Permaculture’s Principles

When Bill Mollison and David Holmgren developed Permaculture over 32 years ago they had tapped into something new, unique and synergizing. When I was working at Holmgren’s Melliodora I had the good fortune to ask him where the idea came from (as he had the original idea and Bill developed and expanded it). David summed it up as the synergy of Ecology and Agriculture brought together using Design thinking. This is where the Principles came from, followed by Design Methods and Directives. Mollison developed many Principles based on this which are summed up below. Holmgren’s Principles, that he published in 2003 in “Permaculture: Principles & Pathways Beyond Sustainability” precede Mollison’s in this article as they are a bit more concise and to the point, yet Mollisons are much more in depth and require more time to contemplate and see the depth to them:

Reviewing Melliodora with David Holmgren

Holmgren’s Principles: Adapted from: Permaculture: Principles & Pathways Beyond Sustainability: 2003 by Holmgren

  1. Observe & Interact
  2. Catch & Store Energy
  3. Obtain a Yield
  4. Apply Self Regulation & Accept Feedback
  5. Use & Value Renewable Resources & Services
  6. Produce No Waste
  7. Design from Patterns to Details
  8. Integrate Rather Than Segregate
  9. Use Small & Slow Solutions
  10. Use & Value Diversity
  11. Use Edges & Value the Mariginal
  12. Creatively use and Respond to Change

for more please visit Holmgren.com.au

Holmgren’s Graphic of his Principles

Mollison’s Principles (from “Permaculture: a Designers Manual” 1988):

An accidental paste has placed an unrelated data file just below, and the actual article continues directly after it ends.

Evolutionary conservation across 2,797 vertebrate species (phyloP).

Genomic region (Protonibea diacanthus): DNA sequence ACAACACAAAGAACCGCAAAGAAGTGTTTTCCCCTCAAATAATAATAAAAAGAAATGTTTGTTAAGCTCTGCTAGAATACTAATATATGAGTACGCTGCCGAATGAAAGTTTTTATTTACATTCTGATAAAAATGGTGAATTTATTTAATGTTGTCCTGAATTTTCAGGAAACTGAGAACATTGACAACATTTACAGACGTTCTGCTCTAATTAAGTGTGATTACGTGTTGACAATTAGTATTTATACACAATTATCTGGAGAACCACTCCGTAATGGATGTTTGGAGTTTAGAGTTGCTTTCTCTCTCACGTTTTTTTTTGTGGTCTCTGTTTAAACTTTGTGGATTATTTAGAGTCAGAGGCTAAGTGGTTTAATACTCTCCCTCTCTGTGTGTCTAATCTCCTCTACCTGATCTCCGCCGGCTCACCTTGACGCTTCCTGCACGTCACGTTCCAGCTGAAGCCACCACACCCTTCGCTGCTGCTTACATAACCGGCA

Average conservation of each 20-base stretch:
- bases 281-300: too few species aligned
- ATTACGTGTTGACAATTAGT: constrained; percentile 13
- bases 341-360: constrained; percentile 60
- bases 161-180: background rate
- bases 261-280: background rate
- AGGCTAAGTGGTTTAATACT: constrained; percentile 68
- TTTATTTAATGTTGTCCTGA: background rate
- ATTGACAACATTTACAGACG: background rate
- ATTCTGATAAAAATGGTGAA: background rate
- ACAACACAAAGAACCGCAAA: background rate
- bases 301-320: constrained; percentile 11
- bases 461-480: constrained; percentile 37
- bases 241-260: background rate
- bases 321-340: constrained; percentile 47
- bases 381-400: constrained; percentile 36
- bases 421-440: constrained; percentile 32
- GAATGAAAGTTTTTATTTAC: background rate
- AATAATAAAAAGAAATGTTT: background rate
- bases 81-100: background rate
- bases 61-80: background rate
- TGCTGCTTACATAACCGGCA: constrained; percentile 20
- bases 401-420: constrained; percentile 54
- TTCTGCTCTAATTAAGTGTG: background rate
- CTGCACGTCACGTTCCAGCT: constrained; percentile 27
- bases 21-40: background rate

Prime Directive of Permaculture: The only ethical decision is to take responsibility for our own existence and that of our Children’s

Principle of Cooperation: Cooperation, not competition, is the basis of future survival and of existing life systems

The Ethical Basis of Permaculture:

1. Earth Care: Provision for all life systems to continue and increase

2. People Care: Provision for people to access those resources necessary to their existence

3. Fair Share: By governing our own needs, we can set resources aside to further the above principles

Mollison’s Principles (which are extensive)

1. Work with nature, rather than against the natural elements, forces, pressures, processes, agencies, and evolutions, so that we assist rather than impede natural developments

2. The problem is the solution; everything works both ways.  Everything is a positive resource; it is just up to us to work out how we may use it as such

3. Make the least Change for the greatest possible effect

4. The Yield of a system is Theoretically unlimited. The only limit on the number of uses of a resource possible within a system is in the limit of the information and the imagination of the designer

5. Everything gardens or has an effect on its environment

6. Policy of Resource Management

7. Principle of Disorder: If resources are added beyond the systems ability to absorb them the system will chaos and pollution results

8. The Role of Life in the Yield

9. Limits to Yield

Principle of Cyclic Opportunity

Types of Niches:

Principle of Stress & Harmony

Principle of Stability

Information as a Resource

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